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Re: I think this is a disadvantag

 
 
Xavier Roche
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      06-15-2013
Le 15/06/2013 14:24, paskali a écrit :
> int sum(int num) {
> return sum;


You are returning a function (pointer) of a function taking an integer,
and returning an integer, casted to an integer. Except the implicit
cast, and the possible loss of data (the function pointer might have a
larger size than the integer), this is perfectly valid C (ugly, but valid).

It could be written as something like:
return (int) (int (*)(int)) sum;

If you compile this program with gcc, you should get some warning
telling you that something fishy is going on:
1.c:3:5: warning: return makes integer from pointer without a cast
[enabled by default]

 
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Xavier Roche
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      06-15-2013
Le 15/06/2013 15:34, paskali a écrit :
> sum += num[c];


You are trying to increment a function pointer, which can not be
modified (constant). The two "sum" symbols share the same namespace, you
have to use another name.

 
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James Kuyper
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      06-15-2013
On 06/15/2013 08:46 AM, Xavier Roche wrote:
> Le 15/06/2013 14:24, paskali a �crit :
>> int sum(int num) {
>> return sum;

>
> You are returning a function (pointer) of a function taking an integer,
> and returning an integer, casted to an integer. Except the implicit
> cast, and the possible loss of data (the function pointer might have a
> larger size than the integer), this is perfectly valid C (ugly, but valid).
>
> It could be written as something like:
> return (int) (int (*)(int)) sum;
>
> If you compile this program with gcc, you should get some warning
> telling you that something fishy is going on:
> 1.c:3:5: warning: return makes integer from pointer without a cast
> [enabled by default]


I've used languages (I can't remember which ones, right now) where a
function definition like the following:

int sum(int num)
{
while(num-->0)
sum += num;
}

Was equivalent to the following C code:

int sum(int num)
{
int sum = 0; // Declaration hides function declaration
while(num-->0)
sum += num;
return sum;
}

In other words, there was an implicit definition of a local variable
with the same name as the function, with a type matching the return type
of the function, and an implicit return of the value of that value upon
exiting the function. Perhaps he's used such languages, and doesn't
understand how to do the equivalent thing in C?
--
James Kuyper
 
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Stephen Sprunk
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      06-15-2013
On 15-Jun-13 12:51, James Kuyper wrote:
> I've used languages (I can't remember which ones, right now) where a
> function definition like the following:
>
> int sum(int num)
> {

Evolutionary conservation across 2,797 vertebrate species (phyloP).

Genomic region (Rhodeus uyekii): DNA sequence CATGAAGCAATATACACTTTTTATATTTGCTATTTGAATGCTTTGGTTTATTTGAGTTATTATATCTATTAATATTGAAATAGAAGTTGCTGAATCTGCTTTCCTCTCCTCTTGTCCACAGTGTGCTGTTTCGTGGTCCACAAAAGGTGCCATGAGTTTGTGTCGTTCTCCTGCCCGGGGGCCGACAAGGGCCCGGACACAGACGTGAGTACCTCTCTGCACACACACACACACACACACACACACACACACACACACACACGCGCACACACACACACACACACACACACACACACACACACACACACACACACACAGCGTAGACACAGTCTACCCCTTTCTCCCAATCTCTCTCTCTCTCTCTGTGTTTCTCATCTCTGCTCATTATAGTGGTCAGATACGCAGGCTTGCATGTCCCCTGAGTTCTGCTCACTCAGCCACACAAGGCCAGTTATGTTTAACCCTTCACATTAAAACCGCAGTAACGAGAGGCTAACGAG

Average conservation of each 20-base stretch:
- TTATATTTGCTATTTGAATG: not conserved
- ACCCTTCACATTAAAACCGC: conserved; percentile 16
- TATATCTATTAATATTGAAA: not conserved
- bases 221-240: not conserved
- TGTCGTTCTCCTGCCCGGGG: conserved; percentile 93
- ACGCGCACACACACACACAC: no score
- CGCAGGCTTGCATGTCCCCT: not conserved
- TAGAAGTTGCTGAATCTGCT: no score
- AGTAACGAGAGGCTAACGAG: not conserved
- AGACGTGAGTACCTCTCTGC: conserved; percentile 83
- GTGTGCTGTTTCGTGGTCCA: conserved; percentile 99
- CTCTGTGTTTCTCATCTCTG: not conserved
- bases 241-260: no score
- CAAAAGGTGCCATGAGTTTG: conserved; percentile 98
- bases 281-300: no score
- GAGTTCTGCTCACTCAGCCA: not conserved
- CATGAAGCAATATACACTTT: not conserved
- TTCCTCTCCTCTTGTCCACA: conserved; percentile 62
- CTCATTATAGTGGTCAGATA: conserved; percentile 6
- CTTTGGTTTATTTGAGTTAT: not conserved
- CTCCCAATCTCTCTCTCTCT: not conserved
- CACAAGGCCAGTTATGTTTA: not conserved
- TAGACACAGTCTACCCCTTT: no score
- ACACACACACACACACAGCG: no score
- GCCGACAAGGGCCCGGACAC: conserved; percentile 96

> while(num-->0)
> sum += num;
> }
>
> Was equivalent to the following C code:
>
> int sum(int num)
> {
> int sum = 0; // Declaration hides function declaration
> while(num-->0)
> sum += num;
> return sum;
> }
>
> In other words, there was an implicit definition of a local variable
> with the same name as the function, with a type matching the return
> type of the function, and an implicit return of the value of that
> value upon exiting the function.


IIRC, that's how Visual Basic functions work. I don't recall seeing
that construct in any other language.

S

--
Stephen Sprunk "God does not play dice." --Albert Einstein
CCIE #3723 "God is an inveterate gambler, and He throws the
K5SSS dice at every possible opportunity." --Stephen Hawking
 
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James Kuyper
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      06-15-2013
On 06/15/2013 04:29 PM, Robert Wessel wrote:
> On Sat, 15 Jun 2013 15:08:14 -0500, Stephen Sprunk
> <(E-Mail Removed)> wrote:
>
>> On 15-Jun-13 12:51, James Kuyper wrote:
>>> I've used languages (I can't remember which ones, right now) where a
>>> function definition like the following:
>>>
>>> int sum(int num)
>>> {
>>> while(num-->0)
>>> sum += num;
>>> }
>>>
>>> Was equivalent to the following C code:
>>>
>>> int sum(int num)
>>> {
>>> int sum = 0; // Declaration hides function declaration
>>> while(num-->0)
>>> sum += num;
>>> return sum;
>>> }
>>>
>>> In other words, there was an implicit definition of a local variable
>>> with the same name as the function, with a type matching the return
>>> type of the function, and an implicit return of the value of that
>>> value upon exiting the function.

>>
>> IIRC, that's how Visual Basic functions work. I don't recall seeing
>> that construct in any other language.


I've written BASIC code, but that was 35 years ago. I think that was
before it evolved into VB.

> Fortran, Pascal...


I thought it was Fortran I was remembering, but it's been a quarter
century since the last time I did any serious Fortran programming, so I
wasn't sure.
--
James Kuyper
 
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Keith Thompson
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      06-15-2013
Xavier Roche <(E-Mail Removed)> writes:
> Le 15/06/2013 14:24, paskali a écrit :
>> int sum(int num) {
>> return sum;

>
> You are returning a function (pointer) of a function taking an integer,